Feds consider killing barred owls to save another type
The barred owl (pictured, left) could be targeted by the U.S. government to help save the northern spotted owl (at right).
February 29th, 2012
08:02 PM ET

Feds consider killing barred owls to save another type

A large owl from the eastern United States might pay for its intrusion into the West Coast if the U.S. Fish and Wildlife Service has its way.

The service is considering an experiment in which it would kill or transfer some barred owls - sometimes referred to as the hoot owl, thanks to its call - as part of a plan to preserve the smaller northern spotted owl, the agency said in a report this week.

The U.S. government has listed the northern spotted owl, whose range includes British Columbia, Washington, Oregon and California, as a threatened species since 1990. Its population declined by 40%  in the last 25 years, not only because of shrinking habitat, but also because the barred owl moved into the area starting in the late 1950s, the service says.

“Larger, more aggressive and more adaptable than the northern spotted owl, barred owls are known to displace spotted owls, disrupt their nesting and compete with them for food,” the service says on the Interior Department’s website. "Researchers have also observed instances of barred owls interbreeding with or killing spotted owls."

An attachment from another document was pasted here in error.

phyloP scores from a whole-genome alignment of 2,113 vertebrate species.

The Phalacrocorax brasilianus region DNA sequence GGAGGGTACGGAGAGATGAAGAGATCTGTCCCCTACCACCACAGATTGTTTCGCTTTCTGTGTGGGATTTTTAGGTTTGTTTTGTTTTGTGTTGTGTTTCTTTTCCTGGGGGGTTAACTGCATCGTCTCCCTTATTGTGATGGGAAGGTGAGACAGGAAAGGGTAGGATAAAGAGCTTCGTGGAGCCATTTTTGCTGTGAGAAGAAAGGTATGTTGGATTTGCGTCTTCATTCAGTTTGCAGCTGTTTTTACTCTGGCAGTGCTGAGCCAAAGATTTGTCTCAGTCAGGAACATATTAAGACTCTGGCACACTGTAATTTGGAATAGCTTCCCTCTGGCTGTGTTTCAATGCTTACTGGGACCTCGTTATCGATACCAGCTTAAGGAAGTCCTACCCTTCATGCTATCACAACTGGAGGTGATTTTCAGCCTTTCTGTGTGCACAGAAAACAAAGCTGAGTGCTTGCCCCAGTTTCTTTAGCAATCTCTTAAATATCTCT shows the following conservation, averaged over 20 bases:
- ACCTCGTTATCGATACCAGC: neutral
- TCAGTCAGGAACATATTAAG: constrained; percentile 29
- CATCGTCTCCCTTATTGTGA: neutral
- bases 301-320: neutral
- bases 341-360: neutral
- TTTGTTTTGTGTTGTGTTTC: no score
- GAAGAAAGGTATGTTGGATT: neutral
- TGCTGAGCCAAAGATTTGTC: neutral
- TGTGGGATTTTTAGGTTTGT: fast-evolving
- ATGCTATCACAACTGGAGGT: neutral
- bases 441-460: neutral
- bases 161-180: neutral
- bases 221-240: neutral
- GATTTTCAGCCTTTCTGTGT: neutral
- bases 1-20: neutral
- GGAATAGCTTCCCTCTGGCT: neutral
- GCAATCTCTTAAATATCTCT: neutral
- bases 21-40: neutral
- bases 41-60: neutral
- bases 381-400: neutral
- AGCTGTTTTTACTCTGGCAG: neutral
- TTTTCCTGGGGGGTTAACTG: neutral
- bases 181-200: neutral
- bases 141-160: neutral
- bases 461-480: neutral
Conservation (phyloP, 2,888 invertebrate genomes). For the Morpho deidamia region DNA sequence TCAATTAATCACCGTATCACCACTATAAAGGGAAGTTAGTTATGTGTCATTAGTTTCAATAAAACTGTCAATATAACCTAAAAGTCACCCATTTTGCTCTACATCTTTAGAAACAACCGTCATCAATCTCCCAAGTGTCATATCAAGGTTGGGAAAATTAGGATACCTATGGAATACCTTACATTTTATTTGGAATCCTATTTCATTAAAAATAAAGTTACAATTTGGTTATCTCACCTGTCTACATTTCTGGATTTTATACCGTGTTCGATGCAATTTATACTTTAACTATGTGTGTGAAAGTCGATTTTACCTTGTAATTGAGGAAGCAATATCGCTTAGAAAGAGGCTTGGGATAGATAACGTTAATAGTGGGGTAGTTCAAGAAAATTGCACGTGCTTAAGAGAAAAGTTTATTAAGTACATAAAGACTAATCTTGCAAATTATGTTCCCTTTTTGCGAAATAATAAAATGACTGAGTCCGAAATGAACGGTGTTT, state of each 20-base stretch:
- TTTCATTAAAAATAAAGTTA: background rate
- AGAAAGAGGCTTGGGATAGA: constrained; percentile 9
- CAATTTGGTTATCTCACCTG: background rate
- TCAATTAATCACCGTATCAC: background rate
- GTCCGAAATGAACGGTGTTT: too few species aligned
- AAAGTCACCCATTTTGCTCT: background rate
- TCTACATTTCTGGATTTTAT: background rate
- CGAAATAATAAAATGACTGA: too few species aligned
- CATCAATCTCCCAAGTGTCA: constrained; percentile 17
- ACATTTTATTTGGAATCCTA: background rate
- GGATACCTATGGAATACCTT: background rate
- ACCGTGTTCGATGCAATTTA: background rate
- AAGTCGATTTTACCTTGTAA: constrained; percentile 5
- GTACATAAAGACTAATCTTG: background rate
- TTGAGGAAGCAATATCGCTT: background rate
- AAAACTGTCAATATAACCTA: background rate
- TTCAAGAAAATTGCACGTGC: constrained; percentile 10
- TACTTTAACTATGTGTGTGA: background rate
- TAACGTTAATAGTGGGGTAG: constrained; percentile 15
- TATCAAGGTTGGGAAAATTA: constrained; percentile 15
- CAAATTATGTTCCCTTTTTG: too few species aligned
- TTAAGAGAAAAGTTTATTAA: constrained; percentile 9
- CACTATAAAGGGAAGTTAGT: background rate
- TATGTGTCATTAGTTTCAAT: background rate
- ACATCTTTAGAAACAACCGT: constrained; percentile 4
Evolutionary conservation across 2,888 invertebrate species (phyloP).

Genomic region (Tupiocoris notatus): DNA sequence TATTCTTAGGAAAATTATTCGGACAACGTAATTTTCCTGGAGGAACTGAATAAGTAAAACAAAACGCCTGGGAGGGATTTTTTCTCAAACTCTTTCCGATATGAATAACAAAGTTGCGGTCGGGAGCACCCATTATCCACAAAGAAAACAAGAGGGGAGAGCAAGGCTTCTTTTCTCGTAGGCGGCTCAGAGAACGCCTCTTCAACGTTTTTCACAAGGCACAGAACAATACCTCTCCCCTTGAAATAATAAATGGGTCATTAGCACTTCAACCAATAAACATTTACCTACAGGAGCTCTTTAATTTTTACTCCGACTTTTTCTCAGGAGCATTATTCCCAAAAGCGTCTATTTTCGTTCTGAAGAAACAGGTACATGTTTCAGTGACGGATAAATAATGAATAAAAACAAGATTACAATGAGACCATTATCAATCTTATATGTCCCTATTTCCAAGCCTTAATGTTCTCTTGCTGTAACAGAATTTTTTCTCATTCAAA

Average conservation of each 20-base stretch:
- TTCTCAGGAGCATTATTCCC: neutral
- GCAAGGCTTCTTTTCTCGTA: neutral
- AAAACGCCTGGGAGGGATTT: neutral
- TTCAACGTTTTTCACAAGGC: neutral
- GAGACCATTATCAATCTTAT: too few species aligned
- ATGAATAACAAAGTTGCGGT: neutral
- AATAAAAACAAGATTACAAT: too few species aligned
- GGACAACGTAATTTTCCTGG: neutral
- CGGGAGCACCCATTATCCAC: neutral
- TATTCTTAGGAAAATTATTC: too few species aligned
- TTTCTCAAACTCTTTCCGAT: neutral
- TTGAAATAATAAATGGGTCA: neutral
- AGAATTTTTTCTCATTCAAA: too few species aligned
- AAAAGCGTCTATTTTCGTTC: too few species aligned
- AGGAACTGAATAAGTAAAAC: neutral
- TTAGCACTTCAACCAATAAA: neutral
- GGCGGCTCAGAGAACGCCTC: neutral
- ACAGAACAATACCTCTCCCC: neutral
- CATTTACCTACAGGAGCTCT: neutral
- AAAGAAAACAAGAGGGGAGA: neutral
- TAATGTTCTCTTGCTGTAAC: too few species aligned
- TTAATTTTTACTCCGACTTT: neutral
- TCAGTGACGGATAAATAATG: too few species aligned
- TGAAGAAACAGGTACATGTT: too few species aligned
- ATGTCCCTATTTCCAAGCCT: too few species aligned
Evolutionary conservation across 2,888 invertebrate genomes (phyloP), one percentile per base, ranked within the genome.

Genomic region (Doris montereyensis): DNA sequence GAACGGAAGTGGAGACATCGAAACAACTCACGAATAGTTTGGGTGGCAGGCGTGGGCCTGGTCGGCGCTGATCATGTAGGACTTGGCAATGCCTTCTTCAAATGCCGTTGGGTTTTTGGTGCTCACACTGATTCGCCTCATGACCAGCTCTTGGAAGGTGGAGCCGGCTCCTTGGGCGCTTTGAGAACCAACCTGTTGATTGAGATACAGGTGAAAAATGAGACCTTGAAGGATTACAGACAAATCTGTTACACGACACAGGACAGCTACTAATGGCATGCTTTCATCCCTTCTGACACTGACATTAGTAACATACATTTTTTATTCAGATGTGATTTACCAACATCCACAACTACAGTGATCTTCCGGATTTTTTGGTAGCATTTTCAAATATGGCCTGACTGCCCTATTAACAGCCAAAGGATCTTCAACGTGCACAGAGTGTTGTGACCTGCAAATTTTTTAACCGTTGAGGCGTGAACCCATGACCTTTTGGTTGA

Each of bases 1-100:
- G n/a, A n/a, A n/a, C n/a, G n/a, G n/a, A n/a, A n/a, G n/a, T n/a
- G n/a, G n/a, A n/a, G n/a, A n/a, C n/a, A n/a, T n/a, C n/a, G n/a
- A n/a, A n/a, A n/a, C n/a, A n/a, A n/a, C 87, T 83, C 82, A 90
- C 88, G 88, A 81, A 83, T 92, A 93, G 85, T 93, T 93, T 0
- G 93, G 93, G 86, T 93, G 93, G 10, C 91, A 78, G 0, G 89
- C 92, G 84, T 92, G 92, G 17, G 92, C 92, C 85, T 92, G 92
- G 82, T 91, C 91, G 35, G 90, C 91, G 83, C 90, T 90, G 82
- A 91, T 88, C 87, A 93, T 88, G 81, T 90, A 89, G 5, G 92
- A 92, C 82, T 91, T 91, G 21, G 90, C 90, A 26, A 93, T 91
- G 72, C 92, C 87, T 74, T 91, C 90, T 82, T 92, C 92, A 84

The service is now proposing killing or capturing barred owls in limited areas of the other owl’s range to see whether the removals allow the other owl’s population to bounce back.

The service is calling for one to 11 experiment sites in areas including national parks and recreation areas. Depending on the number of sites, the service would kill or transfer 257 to nearly 8,960 barred owls, according to the service’s environmental impact statement on the plan.

The larger figure represents 0.2% percent of the barred owl’s North American population, and 6.5% of its population in the northern spotted owl’s range, according to the service.

Killing the barred owls would involve attracting them with recorded calls and shooting those that respond. Capturing them alive would involve calling them and then collecting them with nets or other trapping devices, the service says.

Captured owls would be released elsewhere or live out their lives in captivity. The service has yet to determine what lethal/nonlethal mix to use.

“We can’t ignore the mounting evidence that competition from barred owls is a major factor in the spotted owl’s decline, and we have a clear obligation to do all we can to prevent the spotted owl’s extinction and help it rebound,” Fish and Wildlife Service Director Dan Ashe said Tuesday in a news release.